In Newberry v. Commissioner [Dec. 37,756], 76 T.C. 441, 444 (1981), this Court held that, for income to be taxable as self-employment income, "there must be a nexus between the income received and a trade or business that is, or was, actually carried on." Under the Court's interpretation of the "nexus" standard, "any income must arise from some actual (whether present, past, or future) income-producing activity of the taxpayer before such income becomes subject to * * * self-employment taxes". Id. at 446. Section 1.1402(a)-1(c), Income Tax Regs., provides that, where the required nexus exists, payments may be subject to self-employment tax even when they are attributable in whole or in part to services rendered in a prior taxable year. See also Dacey v. Commissioner [Dec. 48,112(M)], T.C. Memo. 1992-187; Rev. Rul. 68-498, 1968-2 C.B. 377.
The issue of whether an independent insurance agent's "extended earnings" are subject to self-employment tax was most recently addressed by this Court in Koszewa v. Commissioner [Dec. 50,121(M)], T.C. Memo. 1994-458. In Koszewa, the taxpayer signed the same "Career Agent's Agreement" with the same Companies as petitioner. In Koszewa, we concluded that there was a sufficient nexus between the extended earnings payments received by the taxpayer and the trade or business activity in which he was engaged while associated with the Companies. Thus, the extended earnings received by the taxpayer in Koszewa were subject to the self-employment tax.
Applying the Newberry nexus standard and the reasoning used in Koszewa to petitioner, we conclude that the extended earnings payments received by him during 1989, 1990, and 1991 related to the trade or business activity in which he was engaged while associated with the Companies. First, to qualify for such payments, petitioner had to be associated with the Companies for a certain number of years, have a certain number of policies in place at the time of termination, and refrain from direct competition with the Companies. All of those requirements relate to petitioner's original business with the Companies. Second, the amount of such payments was calculated by reference to the renewal commissions that petitioner earned in his final months with the Companies, a criterion obviously tied to petitioner's services with the Companies. Finally, the agreement which provided for such payments stated that petitioner was to be considered "an independent contractor for all purposes and in all situations". We find the extended earnings payments were clearly received in respect of a prior "`trade or business * * * actually carried on'" by petitioner. Koszewa v. Commissioner, supra (quoting Newberry v. Commissioner, supra at 444). Thus, the extended earnings received by petitioner are subject to self-employment tax on the grounds that they were from a trade or business carried on by petitioner within the meaning of section 1402. See also Dunn v. Commissioner [Dec. 50,068(M)], T.C. Memo. 1994-414; Erickson v. Commissioner, supra.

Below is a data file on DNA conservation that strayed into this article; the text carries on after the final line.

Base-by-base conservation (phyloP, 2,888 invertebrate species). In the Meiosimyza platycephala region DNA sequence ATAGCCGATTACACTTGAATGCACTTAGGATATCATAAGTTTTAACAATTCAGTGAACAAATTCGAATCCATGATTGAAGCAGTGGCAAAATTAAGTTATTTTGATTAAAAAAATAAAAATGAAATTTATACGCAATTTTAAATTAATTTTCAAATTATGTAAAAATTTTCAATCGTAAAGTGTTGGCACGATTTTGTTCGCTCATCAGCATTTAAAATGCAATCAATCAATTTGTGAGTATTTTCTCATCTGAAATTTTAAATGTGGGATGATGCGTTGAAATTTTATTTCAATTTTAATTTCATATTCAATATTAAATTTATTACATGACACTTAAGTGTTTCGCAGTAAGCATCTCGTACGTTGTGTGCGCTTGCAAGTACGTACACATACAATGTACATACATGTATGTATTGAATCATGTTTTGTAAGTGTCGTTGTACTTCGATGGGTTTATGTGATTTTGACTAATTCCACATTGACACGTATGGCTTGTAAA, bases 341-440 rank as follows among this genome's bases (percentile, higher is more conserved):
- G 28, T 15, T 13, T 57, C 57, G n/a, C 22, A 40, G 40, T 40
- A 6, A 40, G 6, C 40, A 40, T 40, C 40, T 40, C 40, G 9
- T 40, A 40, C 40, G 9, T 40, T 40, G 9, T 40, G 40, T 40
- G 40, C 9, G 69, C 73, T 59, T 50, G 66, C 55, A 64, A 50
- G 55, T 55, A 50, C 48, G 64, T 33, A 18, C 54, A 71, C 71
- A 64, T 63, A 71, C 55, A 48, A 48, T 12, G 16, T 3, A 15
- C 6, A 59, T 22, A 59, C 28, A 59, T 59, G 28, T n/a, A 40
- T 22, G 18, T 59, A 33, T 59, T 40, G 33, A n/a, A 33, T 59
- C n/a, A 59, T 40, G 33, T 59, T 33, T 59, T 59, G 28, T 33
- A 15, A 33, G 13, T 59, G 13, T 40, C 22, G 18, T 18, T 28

Petitioners rely on the Court of Appeals for the Ninth Circuit's reversal of the Tax Court in Milligan v. Commissioner [94-2 USTC ╤ 50,565], 38 F.3d 1094 (9th Cir. 1994), revg. [Dec. 48,632(M)], T.C. Memo. 1992-655. In Milligan, the taxpayer was an independent contractor who sold State Farm Insurance policies for over 30 years. The taxpayer's contract with State Farm provided that, upon termination, an agent who had 2 or more years of service with the company would receive "termination payments" for 5 years following termination. Id. at 1096. The amount of the payments for the first post-termination year depended on the income generated by the agent during 12 months prior to termination. Id. For the subsequent 4 years, the payments were based on a fraction of the amount payable in the first post-termination year, less commission charge-backs. None of the termination payments depended on the length of the taxpayer's service for State Farm and his overall earnings. Id. In Milligan, we rejected the taxpayer's contention that the termination payments represented payment for the sale of the taxpayer's insurance business and held that the "termination payments" were subject to self-employment tax. Milligan v. Commissioner [Dec. 48,632(M)], T.C. Memo. 1992-655. We found that there was a sufficient nexus between the income received and the taxpayer's trade or business to render the payments self-employment income. Id.